[Python-ideas] Changing semantics of for-loop variable

Jim Jewett jimjjewett at gmail.com
Fri Sep 30 16:17:22 CEST 2011

On Fri, Sep 30, 2011 at 1:06 AM, Terry Reedy <tjreedy at udel.edu> wrote:
> On 9/29/2011 5:31 PM, Greg Ewing wrote:

>> If the loop variable is referenced from an inner scope,
>> instead of replacing the contents of its cell, create
>> a *new* cell on each iteration.

> Since loop variables do not normally have cells, I really do not understand
> from this what you are proposing.  What I do understand is that you would
> have the content of the body of a loop change the behavior of the loop.

Not really.  If the loop (or other) variable is not used in creating
closures, then it doesn't really matter whether the variable is stored
as a local or a cell -- it happens to be stored as a local for speed

If a variable (including the loop variable) is used inside a closure,
then it already creates a cell.  This means that loop content already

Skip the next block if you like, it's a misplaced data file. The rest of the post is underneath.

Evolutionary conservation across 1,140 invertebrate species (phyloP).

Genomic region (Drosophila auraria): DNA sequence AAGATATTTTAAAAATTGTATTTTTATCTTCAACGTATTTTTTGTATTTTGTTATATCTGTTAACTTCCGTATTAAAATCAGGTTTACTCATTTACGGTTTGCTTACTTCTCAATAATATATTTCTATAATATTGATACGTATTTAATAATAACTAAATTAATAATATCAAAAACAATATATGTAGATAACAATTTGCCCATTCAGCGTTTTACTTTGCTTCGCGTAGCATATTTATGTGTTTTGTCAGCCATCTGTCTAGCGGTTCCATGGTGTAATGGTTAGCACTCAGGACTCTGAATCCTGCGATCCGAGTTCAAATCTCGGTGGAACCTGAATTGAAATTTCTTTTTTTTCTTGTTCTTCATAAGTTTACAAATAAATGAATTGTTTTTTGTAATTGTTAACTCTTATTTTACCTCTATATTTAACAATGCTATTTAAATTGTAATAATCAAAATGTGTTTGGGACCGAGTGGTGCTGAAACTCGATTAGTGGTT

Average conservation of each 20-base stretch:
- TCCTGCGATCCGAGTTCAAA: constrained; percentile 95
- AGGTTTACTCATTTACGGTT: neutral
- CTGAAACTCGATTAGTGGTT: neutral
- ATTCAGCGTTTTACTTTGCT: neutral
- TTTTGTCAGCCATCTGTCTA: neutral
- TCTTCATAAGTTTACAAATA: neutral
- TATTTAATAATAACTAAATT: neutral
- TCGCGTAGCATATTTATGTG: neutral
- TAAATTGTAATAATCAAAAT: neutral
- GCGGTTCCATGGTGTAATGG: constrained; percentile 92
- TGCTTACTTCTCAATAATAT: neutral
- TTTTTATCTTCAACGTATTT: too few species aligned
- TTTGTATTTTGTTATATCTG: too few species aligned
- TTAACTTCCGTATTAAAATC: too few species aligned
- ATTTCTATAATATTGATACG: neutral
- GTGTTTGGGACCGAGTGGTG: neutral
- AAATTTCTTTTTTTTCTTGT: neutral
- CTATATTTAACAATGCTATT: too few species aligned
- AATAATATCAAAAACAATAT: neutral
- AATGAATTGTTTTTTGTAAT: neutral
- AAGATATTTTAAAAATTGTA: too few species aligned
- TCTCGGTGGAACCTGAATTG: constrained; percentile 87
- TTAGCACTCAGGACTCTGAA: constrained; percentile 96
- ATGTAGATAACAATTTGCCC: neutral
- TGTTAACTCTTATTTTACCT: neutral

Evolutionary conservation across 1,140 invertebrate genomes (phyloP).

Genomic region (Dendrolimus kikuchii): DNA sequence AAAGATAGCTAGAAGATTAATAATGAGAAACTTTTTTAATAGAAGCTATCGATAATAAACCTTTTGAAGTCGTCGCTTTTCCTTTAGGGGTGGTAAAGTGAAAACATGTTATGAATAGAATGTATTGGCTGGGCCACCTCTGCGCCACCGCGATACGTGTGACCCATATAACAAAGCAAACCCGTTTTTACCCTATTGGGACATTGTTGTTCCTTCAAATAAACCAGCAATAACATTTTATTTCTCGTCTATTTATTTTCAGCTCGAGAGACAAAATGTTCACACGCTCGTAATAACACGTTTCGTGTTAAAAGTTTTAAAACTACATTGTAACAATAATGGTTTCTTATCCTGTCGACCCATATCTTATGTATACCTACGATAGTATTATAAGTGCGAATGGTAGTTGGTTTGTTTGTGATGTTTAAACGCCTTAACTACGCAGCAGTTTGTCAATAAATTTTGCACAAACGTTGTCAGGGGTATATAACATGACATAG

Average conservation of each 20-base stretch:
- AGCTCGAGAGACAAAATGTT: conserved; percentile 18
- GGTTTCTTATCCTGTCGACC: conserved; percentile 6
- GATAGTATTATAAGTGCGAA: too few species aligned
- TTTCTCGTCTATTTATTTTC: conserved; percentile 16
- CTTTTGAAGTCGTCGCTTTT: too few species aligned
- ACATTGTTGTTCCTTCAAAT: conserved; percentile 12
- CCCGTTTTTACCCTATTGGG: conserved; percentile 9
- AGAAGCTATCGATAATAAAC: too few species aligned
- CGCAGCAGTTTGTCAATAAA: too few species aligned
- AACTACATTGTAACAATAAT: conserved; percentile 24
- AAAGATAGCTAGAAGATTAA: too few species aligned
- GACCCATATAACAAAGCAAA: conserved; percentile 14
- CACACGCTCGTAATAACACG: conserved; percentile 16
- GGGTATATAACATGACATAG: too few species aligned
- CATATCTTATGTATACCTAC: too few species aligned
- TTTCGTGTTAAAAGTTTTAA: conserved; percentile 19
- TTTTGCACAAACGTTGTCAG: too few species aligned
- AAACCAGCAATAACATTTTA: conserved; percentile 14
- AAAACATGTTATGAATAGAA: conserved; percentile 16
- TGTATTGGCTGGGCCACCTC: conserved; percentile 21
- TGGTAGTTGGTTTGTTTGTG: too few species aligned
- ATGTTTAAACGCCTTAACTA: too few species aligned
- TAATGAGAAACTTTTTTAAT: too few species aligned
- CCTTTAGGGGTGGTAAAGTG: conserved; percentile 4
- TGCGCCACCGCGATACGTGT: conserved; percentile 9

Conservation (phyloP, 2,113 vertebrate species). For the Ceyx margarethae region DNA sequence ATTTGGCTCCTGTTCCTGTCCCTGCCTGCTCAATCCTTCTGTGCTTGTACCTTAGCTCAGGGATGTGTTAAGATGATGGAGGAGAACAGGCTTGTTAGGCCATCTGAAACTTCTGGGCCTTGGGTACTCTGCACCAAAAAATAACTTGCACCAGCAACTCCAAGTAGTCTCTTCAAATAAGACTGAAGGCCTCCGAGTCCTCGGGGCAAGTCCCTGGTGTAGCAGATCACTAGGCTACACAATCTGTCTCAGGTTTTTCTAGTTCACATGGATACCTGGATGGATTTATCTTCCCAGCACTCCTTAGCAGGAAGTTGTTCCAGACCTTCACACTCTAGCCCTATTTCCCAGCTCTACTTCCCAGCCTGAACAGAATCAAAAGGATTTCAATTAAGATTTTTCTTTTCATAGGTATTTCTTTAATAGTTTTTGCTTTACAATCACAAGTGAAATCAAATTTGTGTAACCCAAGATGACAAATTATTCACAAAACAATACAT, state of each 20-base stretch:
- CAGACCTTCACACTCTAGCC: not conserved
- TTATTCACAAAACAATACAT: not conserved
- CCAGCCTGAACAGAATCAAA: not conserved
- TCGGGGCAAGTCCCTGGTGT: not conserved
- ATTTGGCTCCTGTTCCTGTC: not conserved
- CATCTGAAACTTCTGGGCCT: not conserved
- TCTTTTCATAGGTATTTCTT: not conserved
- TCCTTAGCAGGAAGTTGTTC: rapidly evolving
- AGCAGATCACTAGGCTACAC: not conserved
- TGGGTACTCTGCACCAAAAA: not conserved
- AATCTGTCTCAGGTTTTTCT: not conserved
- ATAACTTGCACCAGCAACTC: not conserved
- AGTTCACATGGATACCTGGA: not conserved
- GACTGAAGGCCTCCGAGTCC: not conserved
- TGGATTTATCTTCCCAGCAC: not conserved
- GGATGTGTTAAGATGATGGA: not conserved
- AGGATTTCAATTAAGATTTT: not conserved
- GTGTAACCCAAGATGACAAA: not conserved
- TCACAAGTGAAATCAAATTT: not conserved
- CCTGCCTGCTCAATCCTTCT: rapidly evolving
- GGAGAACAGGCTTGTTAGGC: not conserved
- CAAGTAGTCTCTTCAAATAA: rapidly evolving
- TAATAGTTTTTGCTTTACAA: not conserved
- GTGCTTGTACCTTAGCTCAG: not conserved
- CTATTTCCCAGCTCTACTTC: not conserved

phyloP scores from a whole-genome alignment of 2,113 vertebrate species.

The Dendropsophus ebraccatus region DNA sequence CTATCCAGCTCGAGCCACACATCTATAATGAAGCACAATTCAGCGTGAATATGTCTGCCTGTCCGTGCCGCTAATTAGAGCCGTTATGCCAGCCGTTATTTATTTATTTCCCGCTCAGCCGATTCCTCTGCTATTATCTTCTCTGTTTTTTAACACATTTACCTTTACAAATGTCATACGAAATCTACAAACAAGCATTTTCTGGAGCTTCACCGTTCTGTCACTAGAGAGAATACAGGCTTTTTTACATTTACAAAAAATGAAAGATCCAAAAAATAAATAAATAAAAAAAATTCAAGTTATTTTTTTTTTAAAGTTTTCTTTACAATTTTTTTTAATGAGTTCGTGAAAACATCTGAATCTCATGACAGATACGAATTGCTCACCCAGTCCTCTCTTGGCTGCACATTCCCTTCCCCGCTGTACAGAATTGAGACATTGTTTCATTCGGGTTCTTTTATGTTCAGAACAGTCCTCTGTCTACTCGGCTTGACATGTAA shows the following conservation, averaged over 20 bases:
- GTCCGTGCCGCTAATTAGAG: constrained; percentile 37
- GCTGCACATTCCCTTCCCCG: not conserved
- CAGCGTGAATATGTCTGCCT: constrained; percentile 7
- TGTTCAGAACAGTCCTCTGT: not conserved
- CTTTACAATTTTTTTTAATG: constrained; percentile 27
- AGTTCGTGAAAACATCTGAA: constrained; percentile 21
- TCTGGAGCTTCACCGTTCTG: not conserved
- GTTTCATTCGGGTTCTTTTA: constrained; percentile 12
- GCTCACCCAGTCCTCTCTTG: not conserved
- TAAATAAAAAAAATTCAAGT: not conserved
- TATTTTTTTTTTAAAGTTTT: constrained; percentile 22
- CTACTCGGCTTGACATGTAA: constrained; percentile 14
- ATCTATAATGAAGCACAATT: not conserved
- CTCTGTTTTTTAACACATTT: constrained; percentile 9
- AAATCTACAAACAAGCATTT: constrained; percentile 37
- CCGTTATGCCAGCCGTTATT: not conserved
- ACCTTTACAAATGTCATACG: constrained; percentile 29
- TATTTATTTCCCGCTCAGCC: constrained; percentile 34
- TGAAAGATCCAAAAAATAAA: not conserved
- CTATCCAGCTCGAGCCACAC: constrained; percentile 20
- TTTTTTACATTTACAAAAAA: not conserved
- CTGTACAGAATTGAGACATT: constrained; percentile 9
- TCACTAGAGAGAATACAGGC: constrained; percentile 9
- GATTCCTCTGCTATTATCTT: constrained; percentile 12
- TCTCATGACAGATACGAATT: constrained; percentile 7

affects the way the loop is compiled, though again, it affects only
efficiency, not semantics.

The difference is that now the loop will create N separate cells
instead of just one, so that each closure will see its own private
variable, instead of all sharing the same one.  That is a semantic
difference, but if the closed-over variable is also a loop variable,
it will normally be a bugfix.

> I have used about 20 languages and in all of them, a 'variable' refers to a
> specific memory block or or name.

There are languages (Erlang is the best known) that make "variables"
write-once; in those cases, loops will always create N separate
"variables".  (Expensive on memory; good for concurrency.)  This
proposal says that python should do so when (and perhaps only when)
those separate variable instances are used in different closures.


More information about the Python-ideas mailing list